4 years ago, my first born arrived healthy and screaming in the Kahweah Delta labor and delivery room in Visalia CA. It was sometime late Sunday night, sleep was minimal that night, and the next, in the hospital for all of us. The hospital sent my wife and new baby home on Tuesday morning and all was well.
I decided that my wife and mother-in-law had everything handled well at home, and we were so busy that summer at work, that I went back Wednesday morning.
Just after finishing vet check, with the herdsman I had been working with for 2 years, the owner of the dairy called me and gave me a grevious reprimand about how we were never available for him like we used to be (because we were doing his work on Saturdays instead of weekdays), and that we better do more for him or he was taking his business elsewhere.
I was stunned. I had just left my wife and brand new baby the day after we left the hospital, and he was mad because I didn’t prioritize him enough.
I referred him to call the practice schedule manager, and that we would take care of him as best we could.
He fired me a couple weeks later.
Four years later – I don’t miss working for him.
Now I am working in companion animal services, and last week was my daughter’s 4th birthday. I took Friday off so we could celebrate, and we went camping for the weekend in Bay City State Park, had an absolutely wonderful time.
When I got back to work this week, I heard a long time client had called Friday needing an urgent prescription, and when the office referred them to the emergency room because I was out-of-contact, they said they would look for care somewhere else.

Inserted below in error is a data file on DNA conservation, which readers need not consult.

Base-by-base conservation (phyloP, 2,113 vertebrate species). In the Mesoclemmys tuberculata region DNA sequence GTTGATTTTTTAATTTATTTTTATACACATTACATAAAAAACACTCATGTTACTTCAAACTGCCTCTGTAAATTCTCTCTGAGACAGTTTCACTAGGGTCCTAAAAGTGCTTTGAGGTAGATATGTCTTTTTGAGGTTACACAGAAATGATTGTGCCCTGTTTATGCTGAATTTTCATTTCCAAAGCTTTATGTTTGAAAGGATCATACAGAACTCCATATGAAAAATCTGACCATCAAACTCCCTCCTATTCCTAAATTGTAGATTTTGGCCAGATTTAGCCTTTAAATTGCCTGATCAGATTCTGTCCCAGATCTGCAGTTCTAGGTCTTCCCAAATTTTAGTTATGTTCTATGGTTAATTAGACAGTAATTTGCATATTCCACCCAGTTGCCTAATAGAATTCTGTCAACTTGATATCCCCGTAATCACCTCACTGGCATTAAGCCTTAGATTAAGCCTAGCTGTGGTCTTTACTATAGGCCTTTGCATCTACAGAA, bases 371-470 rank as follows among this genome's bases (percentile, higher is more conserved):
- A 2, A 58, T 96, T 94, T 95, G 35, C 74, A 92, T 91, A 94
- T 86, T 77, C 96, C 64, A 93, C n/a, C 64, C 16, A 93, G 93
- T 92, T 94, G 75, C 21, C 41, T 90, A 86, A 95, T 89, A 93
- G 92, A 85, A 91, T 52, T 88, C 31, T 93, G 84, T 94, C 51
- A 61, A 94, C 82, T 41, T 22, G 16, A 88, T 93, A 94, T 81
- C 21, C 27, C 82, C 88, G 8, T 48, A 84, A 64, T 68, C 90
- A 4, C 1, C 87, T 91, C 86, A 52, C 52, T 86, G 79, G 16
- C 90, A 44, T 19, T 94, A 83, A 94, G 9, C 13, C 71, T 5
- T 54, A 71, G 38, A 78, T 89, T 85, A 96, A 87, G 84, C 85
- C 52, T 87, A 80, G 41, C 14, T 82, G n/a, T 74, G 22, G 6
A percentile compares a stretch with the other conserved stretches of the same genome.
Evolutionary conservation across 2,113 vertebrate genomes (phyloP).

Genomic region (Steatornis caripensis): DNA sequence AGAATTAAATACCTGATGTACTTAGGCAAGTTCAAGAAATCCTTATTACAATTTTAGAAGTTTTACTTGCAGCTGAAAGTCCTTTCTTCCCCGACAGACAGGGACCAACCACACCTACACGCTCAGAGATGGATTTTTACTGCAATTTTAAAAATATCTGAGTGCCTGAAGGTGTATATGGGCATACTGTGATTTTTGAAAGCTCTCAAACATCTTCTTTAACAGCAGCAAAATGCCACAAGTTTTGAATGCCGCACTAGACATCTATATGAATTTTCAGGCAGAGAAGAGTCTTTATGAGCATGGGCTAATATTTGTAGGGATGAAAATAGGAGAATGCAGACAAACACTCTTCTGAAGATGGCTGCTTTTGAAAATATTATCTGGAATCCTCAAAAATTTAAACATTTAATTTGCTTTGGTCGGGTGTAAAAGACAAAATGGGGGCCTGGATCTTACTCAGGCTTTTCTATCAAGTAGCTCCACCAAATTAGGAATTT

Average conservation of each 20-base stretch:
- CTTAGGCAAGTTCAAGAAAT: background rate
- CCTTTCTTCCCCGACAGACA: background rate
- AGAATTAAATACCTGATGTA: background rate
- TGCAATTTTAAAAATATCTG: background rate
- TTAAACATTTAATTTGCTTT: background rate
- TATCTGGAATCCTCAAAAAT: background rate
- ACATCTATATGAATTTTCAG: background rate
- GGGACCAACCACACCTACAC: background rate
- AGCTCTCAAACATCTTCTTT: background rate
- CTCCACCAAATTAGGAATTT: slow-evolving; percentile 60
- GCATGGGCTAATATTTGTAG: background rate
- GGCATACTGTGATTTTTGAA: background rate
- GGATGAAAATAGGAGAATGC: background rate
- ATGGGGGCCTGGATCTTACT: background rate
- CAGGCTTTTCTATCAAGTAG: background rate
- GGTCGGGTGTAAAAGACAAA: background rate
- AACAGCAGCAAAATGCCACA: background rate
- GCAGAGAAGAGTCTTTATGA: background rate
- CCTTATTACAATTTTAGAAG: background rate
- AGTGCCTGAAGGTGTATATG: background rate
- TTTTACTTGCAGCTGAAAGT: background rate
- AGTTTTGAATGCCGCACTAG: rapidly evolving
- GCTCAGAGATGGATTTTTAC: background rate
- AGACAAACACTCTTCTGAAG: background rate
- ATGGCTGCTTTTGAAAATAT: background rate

I hope they can find the urgent care they need. With another veterinarian, or practice, I’m happy they get the service they are looking for. So many people are rude and demanding about their urgencies, and I hope they weren’t that way.
I can’t do it all. I can’t see every single patient, meet every client need, and still have time for my family.
Some relationships must end for others to flourish.
So much of my time is spent fighting the inexorable march of destruction.
Every new puppy gets older, and the patient with heart failure we helped with medicines, may die or kidney failure in a few months anyway.
Having the transmission rebuilt, the entire AC system, the front shocks, wheel bearings, calipers, brakes, rotors, and tires on your work vehicle – means the alternator can fail the same night a thunderstorms take out power and water at your home.
My back has recovered from the herniated disk I experienced in May of this year. I make sure to walk everyday after work.I am managing my weight. Now I need to buy new shoes, because I’ve worn out the leather uppers from all the extra walking.